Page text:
Construction of the largest broadband project, which is publicly funded, is starting in the north of Saxony-Anhalt. In the sparsely populated Altmark, which is twice as large as the Saarland, the funding is intended to connect tens of thousands of households to ultra-fast fiber optics in the next few years.
For this purpose, more than 2,300 kilometers of cable are to be laid. Details of the project will be presented in Gardelegen on Monday (2 p.m.). Federal Transport Minister Andreas Scheuer (CSU) and Prime Minister Reiner Haseloff (CDU), among others, are traveling to get information about the project.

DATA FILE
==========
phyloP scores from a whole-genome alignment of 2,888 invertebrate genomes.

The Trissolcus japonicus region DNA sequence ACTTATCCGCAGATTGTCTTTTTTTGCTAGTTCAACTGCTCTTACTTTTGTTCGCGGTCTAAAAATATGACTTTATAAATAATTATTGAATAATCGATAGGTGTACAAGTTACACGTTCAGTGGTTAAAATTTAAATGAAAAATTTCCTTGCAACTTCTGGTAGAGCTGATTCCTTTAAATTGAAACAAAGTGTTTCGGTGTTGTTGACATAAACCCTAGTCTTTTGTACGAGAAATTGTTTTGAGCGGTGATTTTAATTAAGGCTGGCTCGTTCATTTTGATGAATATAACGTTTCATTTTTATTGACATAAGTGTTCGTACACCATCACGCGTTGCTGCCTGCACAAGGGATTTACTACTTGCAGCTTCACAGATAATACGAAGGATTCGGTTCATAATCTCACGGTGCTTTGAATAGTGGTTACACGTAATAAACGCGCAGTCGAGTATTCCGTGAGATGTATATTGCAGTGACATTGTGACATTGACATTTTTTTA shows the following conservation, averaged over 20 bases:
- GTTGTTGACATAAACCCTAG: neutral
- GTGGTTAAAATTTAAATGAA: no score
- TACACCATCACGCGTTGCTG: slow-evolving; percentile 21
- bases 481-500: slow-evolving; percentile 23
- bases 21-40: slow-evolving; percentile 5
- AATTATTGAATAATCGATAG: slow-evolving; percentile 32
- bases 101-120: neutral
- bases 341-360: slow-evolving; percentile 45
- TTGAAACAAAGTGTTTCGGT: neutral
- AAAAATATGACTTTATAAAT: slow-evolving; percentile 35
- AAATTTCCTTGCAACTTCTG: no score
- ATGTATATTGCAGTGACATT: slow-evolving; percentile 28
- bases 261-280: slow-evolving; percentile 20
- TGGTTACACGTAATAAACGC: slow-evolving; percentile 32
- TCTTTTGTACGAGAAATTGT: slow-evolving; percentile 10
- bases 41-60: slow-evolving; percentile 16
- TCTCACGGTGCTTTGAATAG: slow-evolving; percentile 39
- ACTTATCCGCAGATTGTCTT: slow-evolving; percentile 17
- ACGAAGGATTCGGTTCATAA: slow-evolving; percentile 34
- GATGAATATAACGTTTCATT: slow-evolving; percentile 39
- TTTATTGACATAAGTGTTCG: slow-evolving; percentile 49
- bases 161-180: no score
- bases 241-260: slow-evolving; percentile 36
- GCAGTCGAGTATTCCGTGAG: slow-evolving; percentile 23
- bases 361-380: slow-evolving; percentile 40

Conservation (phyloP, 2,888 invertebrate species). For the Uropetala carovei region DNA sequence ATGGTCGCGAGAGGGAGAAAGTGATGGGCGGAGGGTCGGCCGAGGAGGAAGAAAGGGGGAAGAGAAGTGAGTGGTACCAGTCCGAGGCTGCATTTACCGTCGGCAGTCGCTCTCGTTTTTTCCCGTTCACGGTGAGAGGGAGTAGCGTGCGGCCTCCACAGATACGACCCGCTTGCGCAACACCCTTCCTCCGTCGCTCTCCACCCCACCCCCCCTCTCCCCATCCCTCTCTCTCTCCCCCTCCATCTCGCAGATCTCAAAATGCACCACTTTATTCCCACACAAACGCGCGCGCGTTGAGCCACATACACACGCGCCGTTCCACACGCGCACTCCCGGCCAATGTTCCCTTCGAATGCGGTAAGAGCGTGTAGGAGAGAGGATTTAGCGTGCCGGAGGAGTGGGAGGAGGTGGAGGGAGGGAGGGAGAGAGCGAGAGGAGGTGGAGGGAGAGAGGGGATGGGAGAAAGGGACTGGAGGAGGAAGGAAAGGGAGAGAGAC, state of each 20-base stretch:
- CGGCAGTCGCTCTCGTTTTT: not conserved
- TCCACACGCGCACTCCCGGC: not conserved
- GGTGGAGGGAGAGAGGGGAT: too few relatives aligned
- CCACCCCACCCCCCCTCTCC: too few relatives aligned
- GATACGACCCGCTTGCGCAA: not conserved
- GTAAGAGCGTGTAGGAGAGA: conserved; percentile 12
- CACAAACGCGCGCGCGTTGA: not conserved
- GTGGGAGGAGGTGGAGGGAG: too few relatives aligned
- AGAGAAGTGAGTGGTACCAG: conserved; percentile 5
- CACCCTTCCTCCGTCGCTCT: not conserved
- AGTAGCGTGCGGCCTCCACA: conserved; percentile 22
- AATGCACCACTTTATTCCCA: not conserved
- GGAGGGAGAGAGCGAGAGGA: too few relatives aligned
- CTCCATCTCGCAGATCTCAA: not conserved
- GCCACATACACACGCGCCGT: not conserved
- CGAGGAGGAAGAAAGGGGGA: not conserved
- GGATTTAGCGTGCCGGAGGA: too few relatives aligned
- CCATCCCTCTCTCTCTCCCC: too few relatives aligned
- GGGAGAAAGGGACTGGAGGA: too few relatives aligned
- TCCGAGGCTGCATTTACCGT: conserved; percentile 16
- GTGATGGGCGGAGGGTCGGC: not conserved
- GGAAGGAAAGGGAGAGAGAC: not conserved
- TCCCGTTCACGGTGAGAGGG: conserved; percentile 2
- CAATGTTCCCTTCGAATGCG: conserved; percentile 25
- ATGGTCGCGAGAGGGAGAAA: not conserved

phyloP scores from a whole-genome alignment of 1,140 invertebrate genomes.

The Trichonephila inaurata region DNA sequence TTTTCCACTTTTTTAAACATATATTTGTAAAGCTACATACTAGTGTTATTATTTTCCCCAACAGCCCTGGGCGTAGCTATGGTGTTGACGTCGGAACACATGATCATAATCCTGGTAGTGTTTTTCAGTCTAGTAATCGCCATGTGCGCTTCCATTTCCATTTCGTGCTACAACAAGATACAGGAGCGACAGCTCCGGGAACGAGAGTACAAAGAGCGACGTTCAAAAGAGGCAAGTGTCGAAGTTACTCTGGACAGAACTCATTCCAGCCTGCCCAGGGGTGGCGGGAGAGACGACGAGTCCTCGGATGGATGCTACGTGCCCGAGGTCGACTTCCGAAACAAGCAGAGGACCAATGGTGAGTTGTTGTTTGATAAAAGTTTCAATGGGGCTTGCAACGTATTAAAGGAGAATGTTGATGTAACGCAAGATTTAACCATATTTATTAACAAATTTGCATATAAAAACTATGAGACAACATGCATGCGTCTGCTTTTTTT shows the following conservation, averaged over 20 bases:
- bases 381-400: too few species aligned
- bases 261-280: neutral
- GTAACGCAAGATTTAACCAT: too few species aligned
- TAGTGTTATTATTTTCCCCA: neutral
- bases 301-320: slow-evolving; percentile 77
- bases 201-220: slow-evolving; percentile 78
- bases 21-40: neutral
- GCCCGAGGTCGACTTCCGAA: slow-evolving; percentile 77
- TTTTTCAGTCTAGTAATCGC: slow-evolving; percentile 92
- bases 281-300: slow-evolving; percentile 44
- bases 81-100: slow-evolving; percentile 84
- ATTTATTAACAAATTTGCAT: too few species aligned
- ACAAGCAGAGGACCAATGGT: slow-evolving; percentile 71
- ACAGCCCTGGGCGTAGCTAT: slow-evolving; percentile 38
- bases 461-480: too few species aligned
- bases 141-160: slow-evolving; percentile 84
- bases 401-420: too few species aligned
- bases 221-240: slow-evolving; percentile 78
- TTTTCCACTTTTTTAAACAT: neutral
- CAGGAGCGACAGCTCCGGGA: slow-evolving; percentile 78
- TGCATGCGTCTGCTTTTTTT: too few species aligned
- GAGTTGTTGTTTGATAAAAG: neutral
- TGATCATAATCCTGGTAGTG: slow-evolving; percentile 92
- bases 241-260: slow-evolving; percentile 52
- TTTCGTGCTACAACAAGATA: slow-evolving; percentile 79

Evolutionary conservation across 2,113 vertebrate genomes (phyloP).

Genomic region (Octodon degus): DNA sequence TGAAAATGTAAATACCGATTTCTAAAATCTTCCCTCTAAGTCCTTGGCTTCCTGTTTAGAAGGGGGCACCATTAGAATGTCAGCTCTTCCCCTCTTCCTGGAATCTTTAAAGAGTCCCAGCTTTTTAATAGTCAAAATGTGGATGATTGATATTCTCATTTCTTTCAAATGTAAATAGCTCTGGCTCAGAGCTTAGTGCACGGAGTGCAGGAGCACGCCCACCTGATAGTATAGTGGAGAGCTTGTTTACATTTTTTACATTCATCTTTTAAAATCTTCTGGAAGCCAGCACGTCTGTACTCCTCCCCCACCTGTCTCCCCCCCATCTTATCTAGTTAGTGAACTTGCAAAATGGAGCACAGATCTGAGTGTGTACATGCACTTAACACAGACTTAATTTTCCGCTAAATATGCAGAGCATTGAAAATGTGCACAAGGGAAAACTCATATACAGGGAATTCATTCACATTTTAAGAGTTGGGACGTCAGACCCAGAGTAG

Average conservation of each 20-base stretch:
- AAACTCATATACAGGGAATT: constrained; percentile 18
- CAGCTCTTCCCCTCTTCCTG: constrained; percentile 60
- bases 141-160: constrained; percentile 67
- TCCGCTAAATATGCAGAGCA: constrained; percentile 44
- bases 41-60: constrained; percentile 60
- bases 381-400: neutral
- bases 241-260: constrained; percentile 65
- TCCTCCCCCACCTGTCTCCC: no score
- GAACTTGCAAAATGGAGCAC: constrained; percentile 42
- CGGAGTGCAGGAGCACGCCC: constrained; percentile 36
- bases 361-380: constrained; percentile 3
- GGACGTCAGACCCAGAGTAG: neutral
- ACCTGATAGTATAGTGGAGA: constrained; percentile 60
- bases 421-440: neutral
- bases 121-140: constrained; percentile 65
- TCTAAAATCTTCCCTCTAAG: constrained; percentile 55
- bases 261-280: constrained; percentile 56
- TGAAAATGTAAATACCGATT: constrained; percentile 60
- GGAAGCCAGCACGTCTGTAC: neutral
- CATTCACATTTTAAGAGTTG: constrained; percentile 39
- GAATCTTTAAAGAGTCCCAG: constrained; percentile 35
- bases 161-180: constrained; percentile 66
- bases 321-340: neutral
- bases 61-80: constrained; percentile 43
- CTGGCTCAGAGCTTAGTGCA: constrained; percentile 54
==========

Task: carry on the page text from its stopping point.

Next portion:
Saxony-Anhalt has a lot of catching up to do when it comes to broadband expansion and is currently in second to last place in a country comparison. According to the broadband atlas, 78.5 percent of households in Saxony-Anhalt were able to get connections at download speeds of 50 megabits per second at the end of last year. A little less than one in ten already has access to the 20 times faster gigabit network.
For comparison: Nationwide, 92 percent of households are connected at rates of at least 50 megabits per second and 43 percent have access to a gigabit connection. The federal government recently announced that in five years everyone in Germany could surf at least one gigabit per second. Where the private telecommunications providers do not lay cables themselves because it is uneconomical, there are grants.
- Fiber optic cable Telekom: © Deutsche Telekom